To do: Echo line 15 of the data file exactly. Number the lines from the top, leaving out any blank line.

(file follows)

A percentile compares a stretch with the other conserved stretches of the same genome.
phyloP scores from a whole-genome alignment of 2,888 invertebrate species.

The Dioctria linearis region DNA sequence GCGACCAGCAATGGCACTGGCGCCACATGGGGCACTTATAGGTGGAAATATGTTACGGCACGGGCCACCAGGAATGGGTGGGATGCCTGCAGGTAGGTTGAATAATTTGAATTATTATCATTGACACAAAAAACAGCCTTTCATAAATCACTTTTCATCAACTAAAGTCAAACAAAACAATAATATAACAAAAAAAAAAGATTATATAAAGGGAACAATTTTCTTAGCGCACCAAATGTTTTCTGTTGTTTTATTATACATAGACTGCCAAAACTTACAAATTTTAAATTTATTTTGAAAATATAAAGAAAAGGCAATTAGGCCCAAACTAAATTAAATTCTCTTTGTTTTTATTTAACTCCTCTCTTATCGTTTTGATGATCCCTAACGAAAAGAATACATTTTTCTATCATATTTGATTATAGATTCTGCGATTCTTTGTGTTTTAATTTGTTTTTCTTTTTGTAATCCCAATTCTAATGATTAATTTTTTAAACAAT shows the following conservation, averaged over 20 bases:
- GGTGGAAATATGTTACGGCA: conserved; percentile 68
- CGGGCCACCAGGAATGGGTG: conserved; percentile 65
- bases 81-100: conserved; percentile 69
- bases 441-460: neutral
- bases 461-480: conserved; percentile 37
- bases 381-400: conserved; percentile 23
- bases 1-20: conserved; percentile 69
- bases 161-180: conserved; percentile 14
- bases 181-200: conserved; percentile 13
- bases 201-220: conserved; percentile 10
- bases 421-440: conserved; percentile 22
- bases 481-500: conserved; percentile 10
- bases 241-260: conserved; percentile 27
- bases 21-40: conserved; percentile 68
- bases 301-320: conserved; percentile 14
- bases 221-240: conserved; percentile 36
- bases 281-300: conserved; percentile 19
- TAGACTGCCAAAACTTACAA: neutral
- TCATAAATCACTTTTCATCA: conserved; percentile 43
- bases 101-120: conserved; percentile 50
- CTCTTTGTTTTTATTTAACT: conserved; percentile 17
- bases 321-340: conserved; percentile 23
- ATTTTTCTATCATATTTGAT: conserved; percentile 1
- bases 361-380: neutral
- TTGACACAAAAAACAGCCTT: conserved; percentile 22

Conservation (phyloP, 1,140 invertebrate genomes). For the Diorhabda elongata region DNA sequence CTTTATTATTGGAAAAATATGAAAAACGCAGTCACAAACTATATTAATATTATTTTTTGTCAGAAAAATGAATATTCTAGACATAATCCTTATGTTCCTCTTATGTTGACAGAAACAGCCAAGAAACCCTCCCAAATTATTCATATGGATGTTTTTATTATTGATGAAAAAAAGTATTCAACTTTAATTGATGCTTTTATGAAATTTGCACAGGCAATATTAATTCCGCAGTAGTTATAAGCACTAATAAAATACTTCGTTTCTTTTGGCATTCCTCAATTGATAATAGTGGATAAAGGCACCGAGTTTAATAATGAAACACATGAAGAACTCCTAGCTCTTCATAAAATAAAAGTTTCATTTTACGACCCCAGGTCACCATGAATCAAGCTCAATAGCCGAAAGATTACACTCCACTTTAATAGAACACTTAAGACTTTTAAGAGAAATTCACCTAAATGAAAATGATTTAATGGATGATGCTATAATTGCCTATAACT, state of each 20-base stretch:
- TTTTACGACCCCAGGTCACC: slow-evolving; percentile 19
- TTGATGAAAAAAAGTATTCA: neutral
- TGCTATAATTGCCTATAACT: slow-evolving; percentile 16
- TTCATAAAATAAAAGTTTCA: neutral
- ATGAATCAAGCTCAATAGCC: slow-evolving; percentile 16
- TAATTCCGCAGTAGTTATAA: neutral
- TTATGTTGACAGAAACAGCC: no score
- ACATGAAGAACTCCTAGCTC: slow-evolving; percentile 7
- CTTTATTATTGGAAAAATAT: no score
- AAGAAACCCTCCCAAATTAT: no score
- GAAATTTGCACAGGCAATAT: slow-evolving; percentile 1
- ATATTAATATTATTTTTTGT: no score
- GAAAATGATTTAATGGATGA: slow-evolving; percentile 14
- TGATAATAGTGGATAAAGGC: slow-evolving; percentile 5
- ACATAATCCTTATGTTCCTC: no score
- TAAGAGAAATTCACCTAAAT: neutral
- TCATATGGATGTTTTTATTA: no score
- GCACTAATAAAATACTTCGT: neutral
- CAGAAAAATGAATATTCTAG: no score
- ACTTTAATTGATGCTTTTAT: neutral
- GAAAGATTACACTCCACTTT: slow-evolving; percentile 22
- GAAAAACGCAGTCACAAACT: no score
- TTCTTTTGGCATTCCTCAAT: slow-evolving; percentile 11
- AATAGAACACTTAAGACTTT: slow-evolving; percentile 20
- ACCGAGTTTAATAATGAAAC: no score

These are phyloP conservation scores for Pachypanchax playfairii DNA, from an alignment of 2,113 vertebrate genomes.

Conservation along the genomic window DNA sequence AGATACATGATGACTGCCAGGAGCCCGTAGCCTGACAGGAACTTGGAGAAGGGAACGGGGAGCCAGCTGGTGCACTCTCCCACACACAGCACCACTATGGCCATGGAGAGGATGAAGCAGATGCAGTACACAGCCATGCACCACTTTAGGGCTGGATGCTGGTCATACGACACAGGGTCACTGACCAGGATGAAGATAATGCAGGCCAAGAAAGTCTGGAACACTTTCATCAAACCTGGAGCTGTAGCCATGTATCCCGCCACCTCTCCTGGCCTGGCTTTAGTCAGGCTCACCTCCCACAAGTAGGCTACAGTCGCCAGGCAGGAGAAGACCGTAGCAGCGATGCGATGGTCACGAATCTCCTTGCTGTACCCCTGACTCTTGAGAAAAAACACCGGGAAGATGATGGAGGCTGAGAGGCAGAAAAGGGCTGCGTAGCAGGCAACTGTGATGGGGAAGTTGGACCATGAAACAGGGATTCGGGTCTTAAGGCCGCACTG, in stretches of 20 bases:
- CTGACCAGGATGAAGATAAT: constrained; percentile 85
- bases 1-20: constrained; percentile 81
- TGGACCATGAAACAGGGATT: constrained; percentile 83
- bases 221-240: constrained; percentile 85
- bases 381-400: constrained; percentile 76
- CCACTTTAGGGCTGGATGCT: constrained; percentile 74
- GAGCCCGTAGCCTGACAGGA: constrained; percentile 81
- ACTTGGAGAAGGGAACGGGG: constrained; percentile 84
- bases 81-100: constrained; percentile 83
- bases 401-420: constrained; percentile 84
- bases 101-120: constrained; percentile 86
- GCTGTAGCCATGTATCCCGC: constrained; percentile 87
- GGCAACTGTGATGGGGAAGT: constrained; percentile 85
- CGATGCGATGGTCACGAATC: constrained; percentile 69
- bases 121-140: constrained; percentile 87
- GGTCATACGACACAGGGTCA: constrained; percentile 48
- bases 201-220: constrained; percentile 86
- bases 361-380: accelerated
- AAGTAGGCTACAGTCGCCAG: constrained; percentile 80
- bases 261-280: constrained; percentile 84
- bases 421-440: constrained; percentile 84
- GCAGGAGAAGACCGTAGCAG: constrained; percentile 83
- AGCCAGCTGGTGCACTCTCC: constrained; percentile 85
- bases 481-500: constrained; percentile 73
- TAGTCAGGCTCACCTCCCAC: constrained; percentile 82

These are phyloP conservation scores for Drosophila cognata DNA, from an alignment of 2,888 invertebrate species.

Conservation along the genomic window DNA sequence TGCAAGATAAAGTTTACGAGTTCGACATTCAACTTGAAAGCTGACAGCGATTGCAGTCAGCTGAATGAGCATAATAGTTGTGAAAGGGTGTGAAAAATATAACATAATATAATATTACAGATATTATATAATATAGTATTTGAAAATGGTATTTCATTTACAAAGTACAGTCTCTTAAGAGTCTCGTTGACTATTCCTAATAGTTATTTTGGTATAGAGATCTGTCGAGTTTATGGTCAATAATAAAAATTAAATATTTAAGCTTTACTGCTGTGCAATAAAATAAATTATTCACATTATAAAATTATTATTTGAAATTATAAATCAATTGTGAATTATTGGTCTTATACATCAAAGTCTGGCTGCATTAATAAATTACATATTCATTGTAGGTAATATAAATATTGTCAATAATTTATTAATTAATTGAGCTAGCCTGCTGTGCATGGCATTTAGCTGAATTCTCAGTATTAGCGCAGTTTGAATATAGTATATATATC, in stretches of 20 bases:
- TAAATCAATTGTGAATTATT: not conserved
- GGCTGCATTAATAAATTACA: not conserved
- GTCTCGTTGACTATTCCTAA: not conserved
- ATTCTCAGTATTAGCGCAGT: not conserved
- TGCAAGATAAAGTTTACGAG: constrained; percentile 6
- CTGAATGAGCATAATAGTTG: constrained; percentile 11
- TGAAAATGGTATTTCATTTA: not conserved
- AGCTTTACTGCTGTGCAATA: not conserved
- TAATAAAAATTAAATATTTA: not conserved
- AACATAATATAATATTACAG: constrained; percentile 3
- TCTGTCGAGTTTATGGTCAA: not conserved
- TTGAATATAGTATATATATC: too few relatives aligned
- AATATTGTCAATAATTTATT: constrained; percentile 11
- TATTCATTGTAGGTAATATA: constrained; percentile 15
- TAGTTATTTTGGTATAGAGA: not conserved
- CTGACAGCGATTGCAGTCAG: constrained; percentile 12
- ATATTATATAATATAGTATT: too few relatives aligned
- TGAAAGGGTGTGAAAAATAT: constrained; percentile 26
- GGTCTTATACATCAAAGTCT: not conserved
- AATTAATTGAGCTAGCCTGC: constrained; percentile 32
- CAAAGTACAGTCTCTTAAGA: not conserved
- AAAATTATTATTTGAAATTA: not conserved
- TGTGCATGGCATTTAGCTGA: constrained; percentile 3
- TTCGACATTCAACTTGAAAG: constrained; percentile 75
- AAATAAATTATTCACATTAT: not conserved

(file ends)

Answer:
- bases 481-500: conserved; percentile 10